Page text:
G. Molteni at the Pinacoteca di Brera
The Pinacoteca di Brera art gallery is taking advantage of the temporary transfer of twelve works by Hayez for the important retrospective exhibition on display at the Gallerie d'Italia, Piazza Scala (Milan, from 7 November 2015 to 21 February 2016), and has decided to dedicate the empty wall in Sala XXXVII to an artist who was a sort of rival for the Venetian painter. Giuseppe Molteni painter, conservationist (he was responsible for a historic work of restoration on Raphael's "Marriage of the Virgin"), and a trusted adviser for purchases to the director of the National Gallery in London, Charles Eastlake, who was frequently seen in the liberal circles in Milan.
Handsome, funny, and very talented as a portrait painter, he knew how to bring out the best in people. In short, in the lively 18th century city of Milan, he was competing with Hayez to win the title of the most popular painter. Fondazione Cariplo is present in this event by lending the Pinacoteca di Brera "The Confession", which is perhaps Molteni's most intense work. Along with this, a large-sized and finely detailed painting of an episode of daily life, the Fondazione has also sent two other splendid paintings that are usually stored in the deposits.
The first is the Portrait of Giuditta Pasta in "Nina o sia la pazza per amore", a tribute to a singer that was famous all over Europe in 1829. This painting shows Giuditta Pasta in a scene where she is gathering flowers as she waits in vain for her lost love. The pictorial richness is an excellent example of Molteni's skill, with the resemblance of the facial features and the fine expressiveness of feelings and mood. At the time, a critic once wrote about the work saying “avrebbesi detto tu vivi con essa” (we would have thought that you lived with her). La derelitta (La morte del bimbo) [The Derelict (The Death of a Child)] was painted in 1845 and can be considered one of the high points of his career, which began with "The Confession", in which genre painting was infused with emotional intensity without becoming weak or languid. The technique is absolutely superb. The exhibition at the Pinacoteca di Brera is a sort of synthetic anthology that fits on one wall. The collaboration between the two museums, shown through the exchange of artworks, will allow visitors to have the chance to explore different aspects of the same cultural moment in two different but nearby locations.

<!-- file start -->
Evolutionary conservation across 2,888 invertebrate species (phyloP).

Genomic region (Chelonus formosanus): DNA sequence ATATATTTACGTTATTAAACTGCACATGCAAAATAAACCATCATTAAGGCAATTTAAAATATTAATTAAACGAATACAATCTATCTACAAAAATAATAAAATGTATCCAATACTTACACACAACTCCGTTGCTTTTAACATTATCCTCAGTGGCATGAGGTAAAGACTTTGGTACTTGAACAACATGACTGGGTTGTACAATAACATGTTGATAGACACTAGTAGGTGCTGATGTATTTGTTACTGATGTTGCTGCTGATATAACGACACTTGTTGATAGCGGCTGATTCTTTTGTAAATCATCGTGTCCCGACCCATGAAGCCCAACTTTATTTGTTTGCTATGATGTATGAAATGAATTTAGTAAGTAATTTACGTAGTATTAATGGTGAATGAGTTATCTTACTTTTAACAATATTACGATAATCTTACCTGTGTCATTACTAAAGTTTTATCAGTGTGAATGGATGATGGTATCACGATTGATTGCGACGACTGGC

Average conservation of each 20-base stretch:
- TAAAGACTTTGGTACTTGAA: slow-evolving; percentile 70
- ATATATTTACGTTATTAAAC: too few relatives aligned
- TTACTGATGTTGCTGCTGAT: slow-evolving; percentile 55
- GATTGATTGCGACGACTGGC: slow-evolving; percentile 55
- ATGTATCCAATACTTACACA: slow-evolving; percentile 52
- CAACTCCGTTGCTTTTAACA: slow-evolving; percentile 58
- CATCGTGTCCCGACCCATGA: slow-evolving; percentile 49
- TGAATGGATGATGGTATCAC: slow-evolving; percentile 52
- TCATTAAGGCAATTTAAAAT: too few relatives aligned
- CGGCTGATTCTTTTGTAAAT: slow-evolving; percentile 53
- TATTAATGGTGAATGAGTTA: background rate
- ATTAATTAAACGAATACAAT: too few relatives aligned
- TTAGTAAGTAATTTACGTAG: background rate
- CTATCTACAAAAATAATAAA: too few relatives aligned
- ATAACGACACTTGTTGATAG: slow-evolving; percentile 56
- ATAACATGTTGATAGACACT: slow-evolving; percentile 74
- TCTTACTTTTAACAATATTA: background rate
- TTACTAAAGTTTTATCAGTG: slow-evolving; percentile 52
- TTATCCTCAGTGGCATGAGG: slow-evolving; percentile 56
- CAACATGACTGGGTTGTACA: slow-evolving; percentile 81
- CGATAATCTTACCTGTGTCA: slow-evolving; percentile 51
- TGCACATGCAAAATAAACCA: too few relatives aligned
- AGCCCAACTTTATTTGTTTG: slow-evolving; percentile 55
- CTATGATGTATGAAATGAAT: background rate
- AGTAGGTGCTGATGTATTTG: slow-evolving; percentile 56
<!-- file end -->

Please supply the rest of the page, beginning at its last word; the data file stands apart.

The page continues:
Associated with the Garden of Eden described in the Book of Genesis (Gan Eden in Hebrew), the garden is a symbolic yet real place that emerges in different ancient civilisations, including Mesopotamia, Japan, India, classical culture and Christianity.